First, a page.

A Brief Precursor...
When I was in college, I grew to want a gaming computer. A bunch of my friends had gaming computers, and even more had consoles.
I quickly understood that I was not very good at working the dual-joystick console controller, and understood that PCs had the potential to be vastly more powerful (but also required a much bigger investment in hardware).
At NC State
As I did not have the money to buy the parts immediately, I watched a great deal of videos on YouTube on how to build a computer, read a bunch of online forums, and read about the components typically used in a gaming computer (circa 2010-2013).
When I graduated from NC State in December of 2013, I moved home for about 6 months to save up some money. I also started working in the engineering field right after graduation, so this allowed me to start saving up money for a new computer rather quickly.
My Start With PC Gaming
About April 2014, I bought the initial parts to my new gaming computer, and had a friend from college come over and help me build it. That first build must have taken us about 6 hours. It was painstaking, and I was very nervous. I really didn't want to break anything, as I'd then be out the money for the replacement.
When it was all done, I fell in love with it, and almost immediately wanted to upgrade it. These things happen when you start installing your favorite AAA games and turning up the visual settings. I upgraded a few things over time; the CPU cooler (twice), the GPU (several times), the internal lighting (3x), and then I upgraded the case.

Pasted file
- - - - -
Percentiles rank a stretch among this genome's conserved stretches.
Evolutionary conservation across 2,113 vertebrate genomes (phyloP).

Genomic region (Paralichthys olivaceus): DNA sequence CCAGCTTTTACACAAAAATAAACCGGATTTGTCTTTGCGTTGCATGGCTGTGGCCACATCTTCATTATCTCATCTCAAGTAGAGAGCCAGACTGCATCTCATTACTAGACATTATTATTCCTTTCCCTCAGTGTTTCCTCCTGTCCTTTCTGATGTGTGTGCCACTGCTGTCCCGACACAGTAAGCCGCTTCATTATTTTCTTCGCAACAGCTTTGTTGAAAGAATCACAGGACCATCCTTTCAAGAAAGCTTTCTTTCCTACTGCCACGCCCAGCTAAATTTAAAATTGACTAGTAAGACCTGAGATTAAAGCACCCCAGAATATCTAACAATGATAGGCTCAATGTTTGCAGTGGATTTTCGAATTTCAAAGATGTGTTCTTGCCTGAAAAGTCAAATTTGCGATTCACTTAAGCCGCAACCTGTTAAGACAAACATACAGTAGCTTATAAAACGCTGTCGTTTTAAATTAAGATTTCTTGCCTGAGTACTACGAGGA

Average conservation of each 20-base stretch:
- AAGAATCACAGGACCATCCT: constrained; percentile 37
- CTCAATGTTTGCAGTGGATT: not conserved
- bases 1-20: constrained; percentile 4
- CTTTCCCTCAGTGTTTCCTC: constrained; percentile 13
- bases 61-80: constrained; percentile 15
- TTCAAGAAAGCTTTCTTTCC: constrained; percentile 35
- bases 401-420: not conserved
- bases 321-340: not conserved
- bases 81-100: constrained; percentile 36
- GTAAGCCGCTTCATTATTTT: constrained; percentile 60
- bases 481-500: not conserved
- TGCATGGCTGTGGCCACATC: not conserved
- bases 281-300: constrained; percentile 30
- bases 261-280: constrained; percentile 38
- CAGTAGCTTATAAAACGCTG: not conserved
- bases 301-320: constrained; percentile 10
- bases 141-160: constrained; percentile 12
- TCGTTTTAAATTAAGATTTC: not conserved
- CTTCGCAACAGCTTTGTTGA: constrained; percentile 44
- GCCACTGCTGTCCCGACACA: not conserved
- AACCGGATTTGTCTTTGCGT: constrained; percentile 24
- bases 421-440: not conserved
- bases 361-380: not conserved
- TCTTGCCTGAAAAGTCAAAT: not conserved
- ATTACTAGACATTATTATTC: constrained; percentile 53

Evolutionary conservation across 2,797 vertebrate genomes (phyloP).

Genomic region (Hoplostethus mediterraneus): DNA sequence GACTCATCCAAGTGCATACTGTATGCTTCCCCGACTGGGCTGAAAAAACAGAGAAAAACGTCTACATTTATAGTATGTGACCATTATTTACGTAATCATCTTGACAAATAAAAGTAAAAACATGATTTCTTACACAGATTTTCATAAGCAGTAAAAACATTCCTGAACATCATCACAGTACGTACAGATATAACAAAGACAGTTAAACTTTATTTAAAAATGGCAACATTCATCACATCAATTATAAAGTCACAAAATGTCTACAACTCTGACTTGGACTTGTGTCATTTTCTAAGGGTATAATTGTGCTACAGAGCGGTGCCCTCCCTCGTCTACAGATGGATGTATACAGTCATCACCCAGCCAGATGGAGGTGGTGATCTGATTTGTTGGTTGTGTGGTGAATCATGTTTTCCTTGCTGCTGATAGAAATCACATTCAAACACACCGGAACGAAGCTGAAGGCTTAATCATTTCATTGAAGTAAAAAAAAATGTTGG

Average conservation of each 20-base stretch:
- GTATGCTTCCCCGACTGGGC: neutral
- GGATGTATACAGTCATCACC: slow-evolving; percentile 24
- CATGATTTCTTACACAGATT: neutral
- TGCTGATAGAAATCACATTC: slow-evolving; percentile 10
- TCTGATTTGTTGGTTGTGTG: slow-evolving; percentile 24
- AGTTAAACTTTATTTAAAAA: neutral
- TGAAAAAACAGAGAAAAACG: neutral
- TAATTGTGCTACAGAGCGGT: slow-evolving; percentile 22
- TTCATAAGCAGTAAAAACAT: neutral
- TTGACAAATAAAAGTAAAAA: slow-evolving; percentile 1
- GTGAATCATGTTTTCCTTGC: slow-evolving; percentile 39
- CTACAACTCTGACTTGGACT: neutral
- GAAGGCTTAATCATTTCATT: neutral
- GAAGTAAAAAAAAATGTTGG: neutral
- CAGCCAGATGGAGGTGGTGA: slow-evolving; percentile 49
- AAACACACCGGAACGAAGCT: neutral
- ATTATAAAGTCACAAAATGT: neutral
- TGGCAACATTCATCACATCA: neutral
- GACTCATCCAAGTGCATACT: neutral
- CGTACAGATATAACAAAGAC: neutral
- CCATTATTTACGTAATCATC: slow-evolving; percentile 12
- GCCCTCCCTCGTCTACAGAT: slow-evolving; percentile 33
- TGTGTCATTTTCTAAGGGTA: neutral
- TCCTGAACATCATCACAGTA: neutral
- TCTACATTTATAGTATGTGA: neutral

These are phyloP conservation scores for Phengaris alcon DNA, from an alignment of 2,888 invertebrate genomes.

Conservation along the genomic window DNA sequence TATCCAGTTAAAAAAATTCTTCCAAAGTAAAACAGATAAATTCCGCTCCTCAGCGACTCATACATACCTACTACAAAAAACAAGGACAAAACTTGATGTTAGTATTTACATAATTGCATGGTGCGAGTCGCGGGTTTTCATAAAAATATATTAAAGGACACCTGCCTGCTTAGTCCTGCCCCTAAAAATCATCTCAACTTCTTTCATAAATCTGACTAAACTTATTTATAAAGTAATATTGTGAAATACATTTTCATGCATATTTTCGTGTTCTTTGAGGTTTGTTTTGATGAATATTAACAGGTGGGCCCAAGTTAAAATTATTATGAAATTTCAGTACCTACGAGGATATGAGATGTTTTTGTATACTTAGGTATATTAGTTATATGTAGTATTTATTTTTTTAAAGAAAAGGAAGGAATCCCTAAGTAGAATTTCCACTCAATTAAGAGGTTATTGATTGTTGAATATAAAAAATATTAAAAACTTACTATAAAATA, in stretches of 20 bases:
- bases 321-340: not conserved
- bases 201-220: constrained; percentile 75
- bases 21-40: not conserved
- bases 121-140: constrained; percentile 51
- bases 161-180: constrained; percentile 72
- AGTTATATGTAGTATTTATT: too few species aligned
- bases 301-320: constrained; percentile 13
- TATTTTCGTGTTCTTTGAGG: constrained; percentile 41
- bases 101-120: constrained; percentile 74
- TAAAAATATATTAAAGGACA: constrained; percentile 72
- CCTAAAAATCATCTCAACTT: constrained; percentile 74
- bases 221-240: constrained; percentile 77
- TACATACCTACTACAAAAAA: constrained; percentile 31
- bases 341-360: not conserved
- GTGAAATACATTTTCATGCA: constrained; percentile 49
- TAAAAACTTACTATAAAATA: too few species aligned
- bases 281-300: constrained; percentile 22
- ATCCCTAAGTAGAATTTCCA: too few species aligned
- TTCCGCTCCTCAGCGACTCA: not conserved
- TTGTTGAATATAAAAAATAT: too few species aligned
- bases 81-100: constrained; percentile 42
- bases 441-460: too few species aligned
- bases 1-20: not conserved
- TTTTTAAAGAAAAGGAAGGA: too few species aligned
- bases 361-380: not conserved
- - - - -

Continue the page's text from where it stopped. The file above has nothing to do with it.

Launching Top Flight Computers
After some time, I thought to myself..."I enjoy building/working with computers, I'm pretty good at it, let's get paid to do it". So on December 15th 2015, I launched the website for Top Flight Computers, and the company was officially operational. And then the battle really started....ohhhh boy.
As I started my company near the end of 2015, nothing really happened in 2015. So let's skip right to 2016.
The First Year
Being that Top Flight Computers was my first company, I was starting from scratch. I had a website, barely (trust me, it looked very different from how it looks now).
I had a Facebook Page, but I had no idea how to use it really. I was a novice at web design (I was somewhat familiar with coding, but not the actual layout part of the design), and had only used Facebook as a normal "user". I had issues gaining views and likes on my Facebook Page.
I was also using a "email@example.com" as my main business email, because Gmail is free. Needless to say, I was a rookie at running a business, and it was a trial by fire...to put it lightly.
The first 6 months had almost zero engagement on social media, and no emails. I didn't know about Google Analytics at this point, so I didn't know if my website was getting traffic either.
I was essentially flying blind. Those 6 months were nerve-wracking, as I am sure you understand. Knowing your technical skills are good enough...and not getting any engagement, is very tough on a person. I nearly shut down the company.
The First Build